Work has begun on expanding Canberra’s free public Wi-Fi network, more than three years after it was recommended by a peak social service body.
ACT Council of Social Service (ACTCOSS) CEO Dr Emma Campbell welcomed the expansion of the network to cover every Canberra town centre, 16 group centres and a number of popular community locations and businesses, but said the rollout was long overdue.
“The expansion of Canberra’s free public Wi-Fi was recommended by ACTCOSS in 2017 following a study of telecommunications affordability and digital inclusion in the ACT,” Dr Campbell said
“ACTCOSS has long advocated for free public Wi-Fi to outer suburban locations to provide greater access to government and commercial services for those most in need and at risk of digital exclusion.”
The expansion will extend the network in Belconnen, Gungahlin, Tuggeranong, and the Woden, Weston Creek and Molonglo regions.
The download limit is being increased from 250MB to 1GB per day per device to allow people to browse the internet for around 12 hours, stream 200 songs or watch two hours of video.
“It seems like a long time ago – and it was three years ago – that we sat down with ACT Government staff to begin to map where there was the greatest community need for Canberra’s free public Wi-Fi. We expect that there are still gaps that need to be filled and we encourage the ACT Government to continue to fill those gaps,” Dr Campbell said.
ACT Chief Minister Andrew Barr said the rollout of free wi-fi will create more jobs and support local businesses in town centres and local shopping precincts.
“During COVID-19, internet access has been particularly vital, with the ACT Government providing free internet access to around 600 ACT public school students studying from home who did not already have access,” Mr Barr said.
“The ACT’s CBRfree network currently involves 334 Wireless Access Points (WAPs) across the territory, giving commuters, businesses, students and visitors widespread access.
“This will be increased to 415 when the network is complete. iiNet also provides an additional 63 indoor WAPs located in business premises across Canberra.”
The CBRfree Wi-Fi network will also support a range of smart city initiatives, including support to 30 CCTV cameras that will provide greater security.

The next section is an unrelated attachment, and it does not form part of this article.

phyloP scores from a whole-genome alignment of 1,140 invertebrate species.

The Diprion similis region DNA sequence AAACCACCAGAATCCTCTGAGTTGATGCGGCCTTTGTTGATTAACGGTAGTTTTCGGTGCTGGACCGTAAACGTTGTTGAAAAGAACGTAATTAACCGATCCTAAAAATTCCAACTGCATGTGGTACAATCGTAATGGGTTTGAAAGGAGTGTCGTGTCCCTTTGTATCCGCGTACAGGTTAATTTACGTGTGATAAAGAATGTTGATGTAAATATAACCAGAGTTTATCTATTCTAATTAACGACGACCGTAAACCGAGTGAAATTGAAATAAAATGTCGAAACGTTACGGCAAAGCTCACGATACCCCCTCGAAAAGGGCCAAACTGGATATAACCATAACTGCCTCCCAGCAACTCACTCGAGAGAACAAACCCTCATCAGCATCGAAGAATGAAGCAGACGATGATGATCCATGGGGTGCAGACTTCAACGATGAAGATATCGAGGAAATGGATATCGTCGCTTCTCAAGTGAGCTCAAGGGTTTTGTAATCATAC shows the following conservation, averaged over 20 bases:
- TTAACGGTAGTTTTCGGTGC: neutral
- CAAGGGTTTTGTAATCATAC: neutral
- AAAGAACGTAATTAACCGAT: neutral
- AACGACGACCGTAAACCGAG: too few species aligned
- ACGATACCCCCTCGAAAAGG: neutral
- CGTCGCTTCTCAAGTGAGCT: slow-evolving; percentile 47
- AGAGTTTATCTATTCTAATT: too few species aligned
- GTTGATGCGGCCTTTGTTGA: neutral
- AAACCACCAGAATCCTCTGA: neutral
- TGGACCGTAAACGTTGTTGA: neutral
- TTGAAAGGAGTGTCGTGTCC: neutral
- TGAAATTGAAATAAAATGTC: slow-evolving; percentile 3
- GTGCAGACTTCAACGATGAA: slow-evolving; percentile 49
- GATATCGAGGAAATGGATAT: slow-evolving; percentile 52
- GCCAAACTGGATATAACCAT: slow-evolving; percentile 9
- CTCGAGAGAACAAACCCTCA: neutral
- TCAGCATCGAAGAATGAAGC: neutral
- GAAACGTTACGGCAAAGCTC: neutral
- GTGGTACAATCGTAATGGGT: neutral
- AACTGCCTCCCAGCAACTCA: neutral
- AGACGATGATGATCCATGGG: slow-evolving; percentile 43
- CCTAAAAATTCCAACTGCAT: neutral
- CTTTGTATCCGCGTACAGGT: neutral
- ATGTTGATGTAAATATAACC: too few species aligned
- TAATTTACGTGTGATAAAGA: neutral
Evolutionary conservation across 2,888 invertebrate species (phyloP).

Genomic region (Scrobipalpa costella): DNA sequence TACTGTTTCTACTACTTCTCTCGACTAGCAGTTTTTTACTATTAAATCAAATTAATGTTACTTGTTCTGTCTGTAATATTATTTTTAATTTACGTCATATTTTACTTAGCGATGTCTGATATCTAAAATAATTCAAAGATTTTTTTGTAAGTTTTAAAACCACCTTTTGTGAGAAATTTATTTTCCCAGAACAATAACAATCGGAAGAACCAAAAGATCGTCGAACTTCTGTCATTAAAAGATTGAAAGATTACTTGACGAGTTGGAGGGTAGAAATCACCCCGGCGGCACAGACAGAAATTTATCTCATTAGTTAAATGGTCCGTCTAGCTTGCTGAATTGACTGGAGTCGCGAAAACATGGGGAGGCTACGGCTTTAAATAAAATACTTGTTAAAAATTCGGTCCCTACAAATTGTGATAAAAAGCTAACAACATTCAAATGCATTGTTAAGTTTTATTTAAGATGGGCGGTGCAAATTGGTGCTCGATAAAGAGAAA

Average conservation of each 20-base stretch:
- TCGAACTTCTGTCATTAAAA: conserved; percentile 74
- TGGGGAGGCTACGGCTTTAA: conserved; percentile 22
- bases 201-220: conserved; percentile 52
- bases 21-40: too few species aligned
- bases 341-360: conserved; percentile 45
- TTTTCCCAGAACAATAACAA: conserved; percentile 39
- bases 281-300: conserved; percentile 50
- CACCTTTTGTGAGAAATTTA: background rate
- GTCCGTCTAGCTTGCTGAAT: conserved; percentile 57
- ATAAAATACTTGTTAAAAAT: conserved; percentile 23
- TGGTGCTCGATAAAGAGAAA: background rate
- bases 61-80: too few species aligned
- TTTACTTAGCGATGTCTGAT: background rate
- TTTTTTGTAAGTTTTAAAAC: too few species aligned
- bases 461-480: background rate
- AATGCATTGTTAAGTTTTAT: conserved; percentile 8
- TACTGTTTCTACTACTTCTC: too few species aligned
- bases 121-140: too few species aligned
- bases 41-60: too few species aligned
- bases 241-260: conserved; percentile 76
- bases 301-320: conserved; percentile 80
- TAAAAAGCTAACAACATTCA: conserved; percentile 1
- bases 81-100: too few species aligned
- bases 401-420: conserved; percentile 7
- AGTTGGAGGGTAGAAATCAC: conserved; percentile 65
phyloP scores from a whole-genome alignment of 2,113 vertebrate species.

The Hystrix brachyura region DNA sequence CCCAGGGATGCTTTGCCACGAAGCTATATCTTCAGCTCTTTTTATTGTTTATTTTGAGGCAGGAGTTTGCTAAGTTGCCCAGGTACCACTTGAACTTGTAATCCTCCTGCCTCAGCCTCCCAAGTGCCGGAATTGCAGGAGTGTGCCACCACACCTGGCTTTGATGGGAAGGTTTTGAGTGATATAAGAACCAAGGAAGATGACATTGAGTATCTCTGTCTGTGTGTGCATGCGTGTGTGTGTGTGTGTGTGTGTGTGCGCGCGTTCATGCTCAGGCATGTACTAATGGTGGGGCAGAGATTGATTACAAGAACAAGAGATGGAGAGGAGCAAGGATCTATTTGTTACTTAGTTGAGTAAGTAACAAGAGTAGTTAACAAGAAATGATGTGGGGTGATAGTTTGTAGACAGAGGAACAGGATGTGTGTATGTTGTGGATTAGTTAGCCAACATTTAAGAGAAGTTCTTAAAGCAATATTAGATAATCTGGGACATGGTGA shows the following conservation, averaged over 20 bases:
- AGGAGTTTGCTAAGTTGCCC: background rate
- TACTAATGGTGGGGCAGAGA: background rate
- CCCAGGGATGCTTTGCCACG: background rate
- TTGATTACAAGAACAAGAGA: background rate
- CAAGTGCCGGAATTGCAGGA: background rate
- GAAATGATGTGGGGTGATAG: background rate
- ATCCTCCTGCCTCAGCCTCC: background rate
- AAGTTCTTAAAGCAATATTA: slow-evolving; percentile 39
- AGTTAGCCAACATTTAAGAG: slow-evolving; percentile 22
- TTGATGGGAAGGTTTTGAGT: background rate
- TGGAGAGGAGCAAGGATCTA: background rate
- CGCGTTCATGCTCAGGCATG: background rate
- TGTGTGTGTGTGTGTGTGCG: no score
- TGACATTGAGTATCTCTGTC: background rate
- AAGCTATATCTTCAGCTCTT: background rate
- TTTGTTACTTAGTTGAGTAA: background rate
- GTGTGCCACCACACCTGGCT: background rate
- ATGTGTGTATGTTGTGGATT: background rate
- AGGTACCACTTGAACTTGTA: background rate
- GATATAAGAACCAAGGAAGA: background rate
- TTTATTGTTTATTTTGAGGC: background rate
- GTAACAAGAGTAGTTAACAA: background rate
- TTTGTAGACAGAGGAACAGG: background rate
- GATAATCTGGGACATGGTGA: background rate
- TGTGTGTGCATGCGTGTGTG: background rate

CBRfree public Wi-Fi is already available around the town centres of Belconnen, Gungahlin, Tuggeranong, Civic and Woden, as well as a number of group centres and community locations including the Canberra Theatre, Belconnen Arts Centre, EPIC, Cooleman Court, Botanic Gardens, Kingston Foreshore, Tuggeranong Basketball Stadium and Stromlo Forest Park.
The network will now be extended to further parts of Gungahlin, as well as the group centres of Amaroo, Calwell, Chisholm, Erindale, Hawker, Jamison, Kaleen, Kambah, Kingston, Kippax, Lanyon, Mawson and Wanniassa. Belconnen Basketball Centre will also be covered.
The rollout of additional locations will be undertaken between now and the end of June 2021.
This announcement comes on the eve of a national report on telecommunications affordability for waged poor households released by the South Australian Council of Social Service and the Australian Communications Consumer Action Network. The report recommends that governments provide greater access to fast, reliable public Wi-Fi, in outer suburbs, not just city centres.
“National research released today by our colleagues at SACOSS has found that a quarter of waged poor households use public Wi-Fi to access the internet, but many found that it can be slow, unreliable, difficult to access and sometimes pose security issues,” Dr Campbell said.
“The Canberrans interviewed by ACTCOSS as part of this research who used the service said they found Canberra’s free public Wi-Fi more reliable. The research also highlights the important role of public libraries in addressing digital exclusion.
“The local and national research both highlight that it is also important that this service provides secure access to users. This is particularly important when users are accessing government, banking or online shopping services that require a secure login and/or the provision of sensitive personal information.
“We will continue to advocate for the ACT Government to provide greater access to fast, reliable public Wi-Fi – particularly in areas with the greatest need, and we encourage the government to advertise it in a way that distinguishes it from commercial networks.”